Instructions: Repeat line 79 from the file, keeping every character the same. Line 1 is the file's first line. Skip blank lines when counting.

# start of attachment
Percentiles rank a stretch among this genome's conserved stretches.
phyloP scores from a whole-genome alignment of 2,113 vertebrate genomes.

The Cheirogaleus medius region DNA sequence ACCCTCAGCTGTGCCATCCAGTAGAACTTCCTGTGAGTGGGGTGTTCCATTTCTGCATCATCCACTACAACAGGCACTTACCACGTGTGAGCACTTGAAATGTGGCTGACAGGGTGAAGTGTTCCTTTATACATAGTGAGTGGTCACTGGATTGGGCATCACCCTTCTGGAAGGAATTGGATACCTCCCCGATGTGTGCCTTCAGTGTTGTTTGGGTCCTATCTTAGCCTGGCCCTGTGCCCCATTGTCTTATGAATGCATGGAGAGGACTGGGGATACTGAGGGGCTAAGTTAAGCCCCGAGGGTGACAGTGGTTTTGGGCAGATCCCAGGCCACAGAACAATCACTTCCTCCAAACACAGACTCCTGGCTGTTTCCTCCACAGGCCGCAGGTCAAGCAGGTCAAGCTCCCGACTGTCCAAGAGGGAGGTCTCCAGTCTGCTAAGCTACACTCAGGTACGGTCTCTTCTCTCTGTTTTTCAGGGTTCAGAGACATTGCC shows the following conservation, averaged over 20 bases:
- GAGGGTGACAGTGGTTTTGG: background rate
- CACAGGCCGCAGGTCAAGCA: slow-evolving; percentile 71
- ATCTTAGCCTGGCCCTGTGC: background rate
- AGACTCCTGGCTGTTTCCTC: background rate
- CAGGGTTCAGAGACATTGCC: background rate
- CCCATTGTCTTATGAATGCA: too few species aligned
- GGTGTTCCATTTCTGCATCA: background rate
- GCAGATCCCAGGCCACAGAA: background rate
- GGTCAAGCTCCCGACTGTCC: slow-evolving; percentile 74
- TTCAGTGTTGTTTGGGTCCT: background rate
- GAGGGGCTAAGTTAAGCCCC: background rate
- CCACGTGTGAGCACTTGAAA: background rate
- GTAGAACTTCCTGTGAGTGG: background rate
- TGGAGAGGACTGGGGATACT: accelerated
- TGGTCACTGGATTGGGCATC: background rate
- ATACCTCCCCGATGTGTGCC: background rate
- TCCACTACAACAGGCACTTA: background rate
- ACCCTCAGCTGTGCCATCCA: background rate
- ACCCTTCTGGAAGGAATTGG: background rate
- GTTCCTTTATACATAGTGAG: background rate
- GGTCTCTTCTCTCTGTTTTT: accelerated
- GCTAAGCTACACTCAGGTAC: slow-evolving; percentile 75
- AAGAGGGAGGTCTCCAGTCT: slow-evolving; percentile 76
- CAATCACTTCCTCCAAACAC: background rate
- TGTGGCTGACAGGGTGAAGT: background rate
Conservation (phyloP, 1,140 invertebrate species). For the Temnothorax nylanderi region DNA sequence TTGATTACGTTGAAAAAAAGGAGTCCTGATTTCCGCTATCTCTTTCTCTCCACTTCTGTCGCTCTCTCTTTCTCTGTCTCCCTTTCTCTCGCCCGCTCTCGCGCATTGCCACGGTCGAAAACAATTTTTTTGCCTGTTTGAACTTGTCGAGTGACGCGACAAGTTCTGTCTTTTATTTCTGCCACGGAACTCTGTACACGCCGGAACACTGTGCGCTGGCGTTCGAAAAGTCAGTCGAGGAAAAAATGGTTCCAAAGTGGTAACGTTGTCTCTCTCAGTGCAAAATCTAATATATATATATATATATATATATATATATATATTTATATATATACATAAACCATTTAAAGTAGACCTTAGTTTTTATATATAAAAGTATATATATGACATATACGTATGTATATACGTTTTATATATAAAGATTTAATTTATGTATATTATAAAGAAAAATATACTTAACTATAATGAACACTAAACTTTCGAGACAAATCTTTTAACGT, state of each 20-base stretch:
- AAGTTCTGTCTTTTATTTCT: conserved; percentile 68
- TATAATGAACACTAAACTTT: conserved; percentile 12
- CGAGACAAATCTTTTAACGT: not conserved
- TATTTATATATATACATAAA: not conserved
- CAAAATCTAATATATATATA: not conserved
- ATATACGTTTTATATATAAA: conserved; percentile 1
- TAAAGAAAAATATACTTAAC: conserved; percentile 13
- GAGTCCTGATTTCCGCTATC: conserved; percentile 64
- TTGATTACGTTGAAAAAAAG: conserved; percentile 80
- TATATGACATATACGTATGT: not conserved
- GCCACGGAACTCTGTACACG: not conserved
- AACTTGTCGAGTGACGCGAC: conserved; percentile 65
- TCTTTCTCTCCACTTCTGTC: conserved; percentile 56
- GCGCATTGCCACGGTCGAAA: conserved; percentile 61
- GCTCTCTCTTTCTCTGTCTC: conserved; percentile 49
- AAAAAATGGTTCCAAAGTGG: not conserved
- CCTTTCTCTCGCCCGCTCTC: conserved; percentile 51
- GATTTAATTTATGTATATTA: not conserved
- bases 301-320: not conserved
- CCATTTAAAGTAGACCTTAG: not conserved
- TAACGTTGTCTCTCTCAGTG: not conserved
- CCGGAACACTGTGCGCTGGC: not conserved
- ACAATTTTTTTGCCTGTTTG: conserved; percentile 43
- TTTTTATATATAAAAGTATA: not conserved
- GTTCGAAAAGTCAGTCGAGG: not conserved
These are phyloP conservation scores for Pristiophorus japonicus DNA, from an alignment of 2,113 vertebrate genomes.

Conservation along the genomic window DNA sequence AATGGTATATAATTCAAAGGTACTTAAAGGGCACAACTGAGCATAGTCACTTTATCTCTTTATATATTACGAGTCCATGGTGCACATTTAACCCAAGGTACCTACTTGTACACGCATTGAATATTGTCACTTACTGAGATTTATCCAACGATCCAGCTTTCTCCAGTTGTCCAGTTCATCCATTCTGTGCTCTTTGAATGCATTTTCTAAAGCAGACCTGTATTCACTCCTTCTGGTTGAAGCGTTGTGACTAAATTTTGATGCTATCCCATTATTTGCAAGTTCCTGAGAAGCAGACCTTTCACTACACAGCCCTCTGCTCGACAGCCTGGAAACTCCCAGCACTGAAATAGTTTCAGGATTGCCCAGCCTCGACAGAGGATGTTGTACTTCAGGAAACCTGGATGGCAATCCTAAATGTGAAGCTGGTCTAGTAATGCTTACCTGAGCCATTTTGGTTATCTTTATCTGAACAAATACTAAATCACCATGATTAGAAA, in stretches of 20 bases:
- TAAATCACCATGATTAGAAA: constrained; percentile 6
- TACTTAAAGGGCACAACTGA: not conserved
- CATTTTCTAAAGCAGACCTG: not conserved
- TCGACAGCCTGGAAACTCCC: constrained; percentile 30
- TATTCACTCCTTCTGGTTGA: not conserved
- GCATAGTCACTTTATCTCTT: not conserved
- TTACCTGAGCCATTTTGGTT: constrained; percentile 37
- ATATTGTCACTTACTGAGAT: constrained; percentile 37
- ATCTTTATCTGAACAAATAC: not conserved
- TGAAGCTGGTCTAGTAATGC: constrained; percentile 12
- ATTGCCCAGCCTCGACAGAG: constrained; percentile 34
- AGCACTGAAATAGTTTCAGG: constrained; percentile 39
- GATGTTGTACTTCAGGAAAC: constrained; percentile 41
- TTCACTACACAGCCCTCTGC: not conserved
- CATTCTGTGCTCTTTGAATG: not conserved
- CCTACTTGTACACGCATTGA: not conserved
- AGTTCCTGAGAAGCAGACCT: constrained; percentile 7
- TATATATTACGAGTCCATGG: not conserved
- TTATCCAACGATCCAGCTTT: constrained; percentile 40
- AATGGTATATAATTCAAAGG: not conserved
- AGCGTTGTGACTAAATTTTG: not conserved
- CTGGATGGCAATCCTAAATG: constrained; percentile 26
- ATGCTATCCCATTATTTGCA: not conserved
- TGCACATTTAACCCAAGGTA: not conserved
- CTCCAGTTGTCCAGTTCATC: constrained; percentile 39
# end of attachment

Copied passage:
- ATGCTATCCCATTATTTGCA: not conserved